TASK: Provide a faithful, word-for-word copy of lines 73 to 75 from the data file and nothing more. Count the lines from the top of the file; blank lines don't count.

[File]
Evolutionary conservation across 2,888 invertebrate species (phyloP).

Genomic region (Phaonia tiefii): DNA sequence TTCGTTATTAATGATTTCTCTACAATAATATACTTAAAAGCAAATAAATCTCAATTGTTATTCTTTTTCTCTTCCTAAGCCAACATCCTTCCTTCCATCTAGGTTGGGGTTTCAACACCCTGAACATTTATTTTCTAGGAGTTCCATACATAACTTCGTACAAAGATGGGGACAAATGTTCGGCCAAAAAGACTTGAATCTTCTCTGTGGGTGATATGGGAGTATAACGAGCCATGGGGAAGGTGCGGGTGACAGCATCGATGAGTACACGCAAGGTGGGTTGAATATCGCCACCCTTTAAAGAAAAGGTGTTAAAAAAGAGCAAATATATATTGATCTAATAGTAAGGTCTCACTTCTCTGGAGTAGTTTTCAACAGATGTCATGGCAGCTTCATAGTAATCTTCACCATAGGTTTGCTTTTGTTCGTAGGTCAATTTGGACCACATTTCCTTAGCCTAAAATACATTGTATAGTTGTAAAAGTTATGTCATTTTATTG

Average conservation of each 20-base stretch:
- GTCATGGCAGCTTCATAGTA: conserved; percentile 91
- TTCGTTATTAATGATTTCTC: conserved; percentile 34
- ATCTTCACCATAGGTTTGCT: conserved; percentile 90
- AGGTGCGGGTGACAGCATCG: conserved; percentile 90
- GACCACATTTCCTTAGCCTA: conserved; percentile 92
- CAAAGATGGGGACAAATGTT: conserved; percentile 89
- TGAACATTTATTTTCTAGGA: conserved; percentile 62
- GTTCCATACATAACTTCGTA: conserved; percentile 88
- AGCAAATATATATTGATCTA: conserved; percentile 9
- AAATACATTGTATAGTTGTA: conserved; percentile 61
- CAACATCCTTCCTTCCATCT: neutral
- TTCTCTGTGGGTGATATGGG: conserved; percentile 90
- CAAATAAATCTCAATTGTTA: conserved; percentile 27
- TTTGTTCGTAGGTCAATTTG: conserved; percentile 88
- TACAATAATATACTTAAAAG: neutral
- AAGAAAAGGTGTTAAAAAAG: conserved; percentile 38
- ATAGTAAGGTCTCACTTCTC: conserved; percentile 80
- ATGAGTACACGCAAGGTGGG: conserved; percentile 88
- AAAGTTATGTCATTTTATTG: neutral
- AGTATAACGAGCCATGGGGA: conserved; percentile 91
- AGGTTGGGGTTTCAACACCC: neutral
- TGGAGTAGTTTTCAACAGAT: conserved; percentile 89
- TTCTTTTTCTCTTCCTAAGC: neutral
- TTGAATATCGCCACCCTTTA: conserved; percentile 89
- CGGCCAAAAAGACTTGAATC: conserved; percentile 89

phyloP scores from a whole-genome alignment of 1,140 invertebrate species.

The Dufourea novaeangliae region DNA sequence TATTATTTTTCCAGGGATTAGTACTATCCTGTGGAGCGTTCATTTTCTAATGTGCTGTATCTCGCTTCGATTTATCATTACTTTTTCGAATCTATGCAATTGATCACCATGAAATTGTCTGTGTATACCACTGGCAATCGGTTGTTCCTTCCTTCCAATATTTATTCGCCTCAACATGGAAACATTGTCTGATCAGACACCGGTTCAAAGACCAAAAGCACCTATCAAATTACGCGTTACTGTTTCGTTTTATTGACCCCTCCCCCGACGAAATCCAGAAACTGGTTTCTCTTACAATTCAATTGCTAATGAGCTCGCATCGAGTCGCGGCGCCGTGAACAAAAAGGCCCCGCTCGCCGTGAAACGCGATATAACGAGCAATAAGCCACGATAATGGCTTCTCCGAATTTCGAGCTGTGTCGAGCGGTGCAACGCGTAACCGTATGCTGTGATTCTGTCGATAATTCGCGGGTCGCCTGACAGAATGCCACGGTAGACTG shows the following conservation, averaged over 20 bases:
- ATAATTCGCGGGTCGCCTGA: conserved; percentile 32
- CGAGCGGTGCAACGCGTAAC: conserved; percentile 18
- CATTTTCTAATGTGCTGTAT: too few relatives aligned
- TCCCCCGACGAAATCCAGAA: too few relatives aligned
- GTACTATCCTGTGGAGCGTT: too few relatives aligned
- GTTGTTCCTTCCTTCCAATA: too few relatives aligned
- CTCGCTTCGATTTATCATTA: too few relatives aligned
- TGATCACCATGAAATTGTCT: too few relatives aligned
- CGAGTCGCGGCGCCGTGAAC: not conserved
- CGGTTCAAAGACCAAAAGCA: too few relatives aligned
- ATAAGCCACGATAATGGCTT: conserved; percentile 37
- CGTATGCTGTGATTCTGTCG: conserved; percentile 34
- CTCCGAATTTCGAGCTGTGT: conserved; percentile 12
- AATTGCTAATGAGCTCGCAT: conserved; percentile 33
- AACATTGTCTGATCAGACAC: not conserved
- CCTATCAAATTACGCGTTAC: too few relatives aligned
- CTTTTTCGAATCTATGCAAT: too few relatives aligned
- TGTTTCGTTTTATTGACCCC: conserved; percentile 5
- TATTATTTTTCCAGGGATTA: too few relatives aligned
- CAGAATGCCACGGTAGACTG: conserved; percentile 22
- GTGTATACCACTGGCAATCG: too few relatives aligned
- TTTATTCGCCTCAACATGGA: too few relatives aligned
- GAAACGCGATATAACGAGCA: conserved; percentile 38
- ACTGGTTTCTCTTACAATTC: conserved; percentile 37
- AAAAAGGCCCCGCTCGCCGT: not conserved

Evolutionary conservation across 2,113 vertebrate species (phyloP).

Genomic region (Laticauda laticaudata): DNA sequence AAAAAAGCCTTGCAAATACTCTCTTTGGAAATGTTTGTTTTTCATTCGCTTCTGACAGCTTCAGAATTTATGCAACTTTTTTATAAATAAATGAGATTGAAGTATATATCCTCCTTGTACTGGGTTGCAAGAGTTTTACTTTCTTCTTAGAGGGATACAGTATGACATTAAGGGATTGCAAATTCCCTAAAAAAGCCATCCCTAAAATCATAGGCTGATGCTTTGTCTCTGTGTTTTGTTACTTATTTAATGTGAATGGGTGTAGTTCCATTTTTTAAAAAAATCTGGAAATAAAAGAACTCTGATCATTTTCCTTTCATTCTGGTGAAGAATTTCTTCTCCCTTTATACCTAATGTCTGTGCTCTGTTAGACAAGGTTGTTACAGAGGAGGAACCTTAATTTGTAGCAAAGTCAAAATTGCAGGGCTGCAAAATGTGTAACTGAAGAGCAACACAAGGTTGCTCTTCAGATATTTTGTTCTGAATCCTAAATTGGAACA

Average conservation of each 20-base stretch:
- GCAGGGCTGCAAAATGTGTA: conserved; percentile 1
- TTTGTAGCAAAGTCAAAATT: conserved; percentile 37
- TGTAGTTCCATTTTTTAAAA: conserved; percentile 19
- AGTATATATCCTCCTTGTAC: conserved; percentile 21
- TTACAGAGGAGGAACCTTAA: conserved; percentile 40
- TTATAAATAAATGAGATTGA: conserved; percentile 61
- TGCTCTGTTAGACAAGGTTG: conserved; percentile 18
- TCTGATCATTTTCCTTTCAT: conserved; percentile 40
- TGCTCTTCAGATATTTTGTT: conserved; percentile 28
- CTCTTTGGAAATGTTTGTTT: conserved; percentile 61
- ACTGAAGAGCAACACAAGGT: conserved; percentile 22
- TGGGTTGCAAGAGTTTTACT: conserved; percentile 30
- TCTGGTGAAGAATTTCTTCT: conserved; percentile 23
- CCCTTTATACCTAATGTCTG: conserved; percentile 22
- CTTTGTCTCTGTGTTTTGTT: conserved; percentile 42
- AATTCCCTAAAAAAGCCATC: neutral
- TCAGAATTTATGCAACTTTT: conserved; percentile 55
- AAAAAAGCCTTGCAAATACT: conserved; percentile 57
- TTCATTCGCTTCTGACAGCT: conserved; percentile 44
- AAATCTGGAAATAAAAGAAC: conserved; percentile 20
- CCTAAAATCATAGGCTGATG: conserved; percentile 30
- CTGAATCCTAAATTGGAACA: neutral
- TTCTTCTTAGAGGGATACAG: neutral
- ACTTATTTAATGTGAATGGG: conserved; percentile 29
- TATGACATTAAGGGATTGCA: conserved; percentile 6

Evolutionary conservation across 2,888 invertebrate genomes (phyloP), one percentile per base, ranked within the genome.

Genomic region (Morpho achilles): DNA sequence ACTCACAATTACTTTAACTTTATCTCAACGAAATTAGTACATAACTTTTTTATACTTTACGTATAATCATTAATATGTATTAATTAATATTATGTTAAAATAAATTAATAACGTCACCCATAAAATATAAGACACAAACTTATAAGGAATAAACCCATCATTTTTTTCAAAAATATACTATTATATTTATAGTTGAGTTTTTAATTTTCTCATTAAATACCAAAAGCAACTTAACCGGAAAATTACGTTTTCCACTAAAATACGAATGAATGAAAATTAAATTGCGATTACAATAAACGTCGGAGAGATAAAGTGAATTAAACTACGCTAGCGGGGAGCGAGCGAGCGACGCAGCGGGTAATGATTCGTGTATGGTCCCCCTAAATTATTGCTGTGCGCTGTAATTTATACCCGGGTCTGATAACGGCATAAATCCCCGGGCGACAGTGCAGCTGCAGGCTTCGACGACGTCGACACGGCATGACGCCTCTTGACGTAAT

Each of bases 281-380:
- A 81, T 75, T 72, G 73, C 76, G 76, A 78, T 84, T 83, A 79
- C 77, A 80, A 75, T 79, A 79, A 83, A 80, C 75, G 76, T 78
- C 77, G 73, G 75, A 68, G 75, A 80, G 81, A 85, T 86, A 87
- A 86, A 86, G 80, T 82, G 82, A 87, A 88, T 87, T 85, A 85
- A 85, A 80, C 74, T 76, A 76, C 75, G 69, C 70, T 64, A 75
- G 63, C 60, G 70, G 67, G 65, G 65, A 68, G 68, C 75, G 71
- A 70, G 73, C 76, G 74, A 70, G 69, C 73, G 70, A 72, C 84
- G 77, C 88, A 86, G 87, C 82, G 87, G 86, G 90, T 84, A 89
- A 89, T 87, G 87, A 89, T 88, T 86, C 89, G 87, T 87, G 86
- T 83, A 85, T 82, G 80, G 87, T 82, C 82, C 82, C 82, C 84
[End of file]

- CTTTGTCTCTGTGTTTTGTT: conserved; percentile 42
- AATTCCCTAAAAAAGCCATC: neutral
- TCAGAATTTATGCAACTTTT: conserved; percentile 55